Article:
The internet is one of the most advantageous and versatile tools available to modern humans. Its development has opened up a whole new world with myriad opportunities for every person with a computer or a library card, and that is a very good thing.

But, of course, humans are ever quirky, and when they get a good thing, they have a penchant for finding a way to use it for ill. The internet is no exception.

It troubles me to think that as our technology advances, our civility is dwindling.

While it is certainly true that our ability to create things such as the internet sets us apart from the rest of the animal kingdom, I believe it is equally true that courtesy is the foundation upon which human civilization rests.

The sort of courtesy I'm speaking about goes hand in hand with empathy. It is the simple awareness of how you would like to be treated in any given situation and the subsequent action of behaving that way towards others.

We all get angry sometimes. We all have bad days. We all have irate thoughts about what we might like to say to the fool who totally failed to see our point of view when they wrote that stupid letter to the editor in the paper or what we might like to do to that driver who’s going 25 miles per hour for no apparent reason in the passing lane when we’re on our way to work. Sometimes the best thing to do is to hold one’s tongue and pass on the right.

Acting on angry impulse has been getting people in trouble since Cain killed Abel.

I have noticed on blogs and other interactive sites, that there seems to be a large and vocal contingent of people who perhaps would serve the world and themselves better if they did not have access to a keyboard. This has become painfully clear to me since the inception of our new website, which has given these vitriolic bloggers the ability to respond to anything they read (and I use the term “read” loosely) with the click of a mouse.

Most of the time, we at the newspaper are delighted when someone responds to something we have posted or written, regardless of what that response is. It means there is at least one person out there who is paying attention. However, when the response comes in the form of a personal attack against us or against someone who has written a letter to the editor, I am not impressed or pleased.

It is one thing to disagree with someone. We encourage people of differing points of view to start a dialogue. This allows all of us writers and readers to explore what we think and why we think it.

As some readers have noted, Mr. T. and I regularly disagree on certain things, mostly those of a political nature, but we never stoop to disrespect or cruelty. This is the sort of dialogue we wish to engender in our community as well – respectful dialogue that deals with issues rather than personal attacks.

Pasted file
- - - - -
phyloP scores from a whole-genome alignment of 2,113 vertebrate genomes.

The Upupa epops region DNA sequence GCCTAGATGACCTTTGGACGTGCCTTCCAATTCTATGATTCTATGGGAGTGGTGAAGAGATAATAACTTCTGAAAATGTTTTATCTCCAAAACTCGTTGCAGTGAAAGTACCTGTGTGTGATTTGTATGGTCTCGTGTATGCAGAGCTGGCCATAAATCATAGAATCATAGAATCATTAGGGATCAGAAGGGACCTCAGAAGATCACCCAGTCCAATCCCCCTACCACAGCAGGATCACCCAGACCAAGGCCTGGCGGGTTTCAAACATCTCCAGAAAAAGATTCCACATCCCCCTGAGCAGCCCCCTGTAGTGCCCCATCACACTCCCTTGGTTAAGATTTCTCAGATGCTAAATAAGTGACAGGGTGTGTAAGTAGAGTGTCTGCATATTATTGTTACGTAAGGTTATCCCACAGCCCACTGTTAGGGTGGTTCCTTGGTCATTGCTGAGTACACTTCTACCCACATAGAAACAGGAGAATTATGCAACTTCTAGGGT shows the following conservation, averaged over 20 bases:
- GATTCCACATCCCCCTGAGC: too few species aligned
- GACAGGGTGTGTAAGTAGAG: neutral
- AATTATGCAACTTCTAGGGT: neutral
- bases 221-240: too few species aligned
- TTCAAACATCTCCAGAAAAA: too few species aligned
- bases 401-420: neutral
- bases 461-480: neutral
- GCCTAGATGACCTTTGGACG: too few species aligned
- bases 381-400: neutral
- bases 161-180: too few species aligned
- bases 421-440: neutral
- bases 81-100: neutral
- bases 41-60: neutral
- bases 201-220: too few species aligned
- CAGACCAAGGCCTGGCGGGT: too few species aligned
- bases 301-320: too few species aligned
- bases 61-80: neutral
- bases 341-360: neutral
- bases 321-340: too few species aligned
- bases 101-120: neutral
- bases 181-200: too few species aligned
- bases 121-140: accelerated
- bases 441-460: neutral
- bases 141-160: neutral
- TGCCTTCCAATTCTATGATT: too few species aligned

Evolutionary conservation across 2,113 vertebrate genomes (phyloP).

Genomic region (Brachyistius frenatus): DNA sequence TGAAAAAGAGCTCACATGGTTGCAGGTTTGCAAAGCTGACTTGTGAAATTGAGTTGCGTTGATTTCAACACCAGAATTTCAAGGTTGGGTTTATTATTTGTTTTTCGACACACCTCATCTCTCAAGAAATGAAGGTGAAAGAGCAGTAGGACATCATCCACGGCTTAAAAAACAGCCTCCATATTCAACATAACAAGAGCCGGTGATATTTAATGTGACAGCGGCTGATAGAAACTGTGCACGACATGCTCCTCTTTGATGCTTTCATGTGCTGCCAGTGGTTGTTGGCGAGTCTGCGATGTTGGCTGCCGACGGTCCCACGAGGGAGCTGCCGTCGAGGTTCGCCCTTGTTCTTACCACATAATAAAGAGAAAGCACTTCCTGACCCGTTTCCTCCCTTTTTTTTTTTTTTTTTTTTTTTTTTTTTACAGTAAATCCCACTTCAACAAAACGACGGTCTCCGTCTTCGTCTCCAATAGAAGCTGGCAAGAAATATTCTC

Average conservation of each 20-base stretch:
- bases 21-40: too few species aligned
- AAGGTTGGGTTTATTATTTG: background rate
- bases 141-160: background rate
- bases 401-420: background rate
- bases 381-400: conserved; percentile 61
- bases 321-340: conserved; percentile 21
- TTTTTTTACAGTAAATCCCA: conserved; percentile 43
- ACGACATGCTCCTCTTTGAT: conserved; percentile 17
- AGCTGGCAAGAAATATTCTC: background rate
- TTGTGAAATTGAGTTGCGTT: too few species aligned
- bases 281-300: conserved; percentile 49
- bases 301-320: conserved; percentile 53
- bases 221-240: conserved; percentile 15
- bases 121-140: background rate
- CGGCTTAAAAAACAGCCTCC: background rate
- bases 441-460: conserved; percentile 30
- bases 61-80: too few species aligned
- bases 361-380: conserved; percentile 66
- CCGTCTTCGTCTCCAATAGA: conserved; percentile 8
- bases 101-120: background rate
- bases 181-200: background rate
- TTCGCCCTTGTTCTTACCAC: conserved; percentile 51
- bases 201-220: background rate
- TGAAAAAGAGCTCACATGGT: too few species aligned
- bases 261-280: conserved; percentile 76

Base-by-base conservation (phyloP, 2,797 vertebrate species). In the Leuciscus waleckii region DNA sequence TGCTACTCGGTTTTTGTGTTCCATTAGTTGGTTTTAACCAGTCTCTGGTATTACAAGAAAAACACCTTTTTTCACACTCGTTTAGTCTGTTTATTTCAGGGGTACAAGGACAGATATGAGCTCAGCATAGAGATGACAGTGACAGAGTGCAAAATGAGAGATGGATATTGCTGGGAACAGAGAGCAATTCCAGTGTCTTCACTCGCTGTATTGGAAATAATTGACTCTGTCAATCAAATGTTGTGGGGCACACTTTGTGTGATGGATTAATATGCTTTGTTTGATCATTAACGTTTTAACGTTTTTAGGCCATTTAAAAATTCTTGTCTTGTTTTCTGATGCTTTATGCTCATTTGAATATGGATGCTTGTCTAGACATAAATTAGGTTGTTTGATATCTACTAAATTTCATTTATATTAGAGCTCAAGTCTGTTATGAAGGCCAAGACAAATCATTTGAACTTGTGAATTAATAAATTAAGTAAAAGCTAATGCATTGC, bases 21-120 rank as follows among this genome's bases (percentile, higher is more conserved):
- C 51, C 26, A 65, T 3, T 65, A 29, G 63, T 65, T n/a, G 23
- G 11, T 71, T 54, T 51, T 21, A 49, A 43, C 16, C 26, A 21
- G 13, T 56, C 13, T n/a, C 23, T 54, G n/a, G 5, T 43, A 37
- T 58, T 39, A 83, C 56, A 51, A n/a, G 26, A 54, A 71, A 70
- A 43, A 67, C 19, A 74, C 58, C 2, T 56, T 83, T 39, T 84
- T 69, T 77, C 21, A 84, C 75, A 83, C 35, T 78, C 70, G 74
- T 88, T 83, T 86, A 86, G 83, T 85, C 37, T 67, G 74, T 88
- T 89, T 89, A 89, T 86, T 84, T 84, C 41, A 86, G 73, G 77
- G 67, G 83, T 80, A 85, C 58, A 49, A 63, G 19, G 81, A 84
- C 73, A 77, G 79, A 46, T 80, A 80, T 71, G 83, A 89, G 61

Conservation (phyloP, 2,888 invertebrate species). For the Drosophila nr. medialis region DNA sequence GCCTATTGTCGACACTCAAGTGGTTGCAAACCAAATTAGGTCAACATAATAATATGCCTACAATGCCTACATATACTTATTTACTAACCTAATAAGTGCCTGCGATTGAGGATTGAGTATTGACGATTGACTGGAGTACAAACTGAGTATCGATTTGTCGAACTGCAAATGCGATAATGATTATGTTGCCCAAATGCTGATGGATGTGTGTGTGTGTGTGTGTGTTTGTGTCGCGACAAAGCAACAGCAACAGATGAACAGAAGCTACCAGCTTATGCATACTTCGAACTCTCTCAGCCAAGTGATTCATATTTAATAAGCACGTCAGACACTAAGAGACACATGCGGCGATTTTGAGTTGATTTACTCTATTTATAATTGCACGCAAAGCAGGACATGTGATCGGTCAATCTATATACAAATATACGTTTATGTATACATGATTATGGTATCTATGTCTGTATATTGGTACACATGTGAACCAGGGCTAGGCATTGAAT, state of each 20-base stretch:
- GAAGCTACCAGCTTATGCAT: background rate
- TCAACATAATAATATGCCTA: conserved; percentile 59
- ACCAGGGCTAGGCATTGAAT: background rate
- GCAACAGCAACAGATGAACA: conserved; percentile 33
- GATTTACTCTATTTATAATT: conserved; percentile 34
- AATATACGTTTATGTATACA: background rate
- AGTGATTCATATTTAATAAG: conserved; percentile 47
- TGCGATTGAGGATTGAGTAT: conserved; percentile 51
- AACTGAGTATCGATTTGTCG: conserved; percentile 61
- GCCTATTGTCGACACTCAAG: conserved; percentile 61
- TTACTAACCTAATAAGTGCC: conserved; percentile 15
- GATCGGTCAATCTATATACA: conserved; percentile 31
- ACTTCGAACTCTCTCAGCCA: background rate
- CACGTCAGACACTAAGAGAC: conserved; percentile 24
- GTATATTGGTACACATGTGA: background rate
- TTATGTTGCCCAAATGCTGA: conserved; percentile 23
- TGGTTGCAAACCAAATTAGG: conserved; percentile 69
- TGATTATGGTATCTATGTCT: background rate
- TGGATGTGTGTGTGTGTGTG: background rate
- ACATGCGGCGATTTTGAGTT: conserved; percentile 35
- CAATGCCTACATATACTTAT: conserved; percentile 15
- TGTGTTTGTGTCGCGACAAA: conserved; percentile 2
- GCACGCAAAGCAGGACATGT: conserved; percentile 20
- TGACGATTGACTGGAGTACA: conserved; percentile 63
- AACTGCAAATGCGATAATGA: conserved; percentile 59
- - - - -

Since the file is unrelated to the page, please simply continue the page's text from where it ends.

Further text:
Perhaps one problem is the freedom of facelessness that the internet provides. People can now interact with each other in ways that would have been impossible 20 years ago.

They can pretend to be slim millionaires writing from laptops as they nosh on caviar in Beverly Hills even if they are overweight 30-year-olds living in their parents’ basements getting Twinkie crumbs all over the keyboards of their PCs in Des Moines, Iowa. Police detectives can masquerade as 14-year-old girls, and 14-year-old girls can masquerade as 21-one-year-old supermodels. Students can pretend to be their teachers and teachers can pretend to be 18-year-old artists living in Paris.

But, the thing about the anonymity of the internet that I find most disturbing is the license it seems to give certain people to say things that are negative, disrespectful, and vicious to each other without regard to the consequences.

Name calling and vastly inarticulate ravings about the stupidity of others cannot serve any constructive purpose. The only thing it does is to cast the person who wrote it in an extremely unflattering light. I wonder if people who write rabid and insensible polemics would be willing to wear large pointed hats with the words, “I am an irrational and mean-spirited fool who talks too much,” printed on them in large red letters. I imagine the answer would be, “No,” and yet it is an exercise very similar to posting cruel and inane comments on the internet. The only difference is that no one can see their faces.

It serves individuals and the world at large much better when people take a step back and a deep breath and consider.

If you find that, after you have regained your composure, you must voice your opinion, please do. But think about courtesy. There is nothing better than a personal attack to guarantee your point will not be heard or respected. You might as well just shriek, “I am wrong!”  at the top of your lungs, because no matter how correct you are, once you cast aspersions on someone else, you cease to be right..

Reason and courtesy, on the other hand, might actually cause someone to listen to your point of view.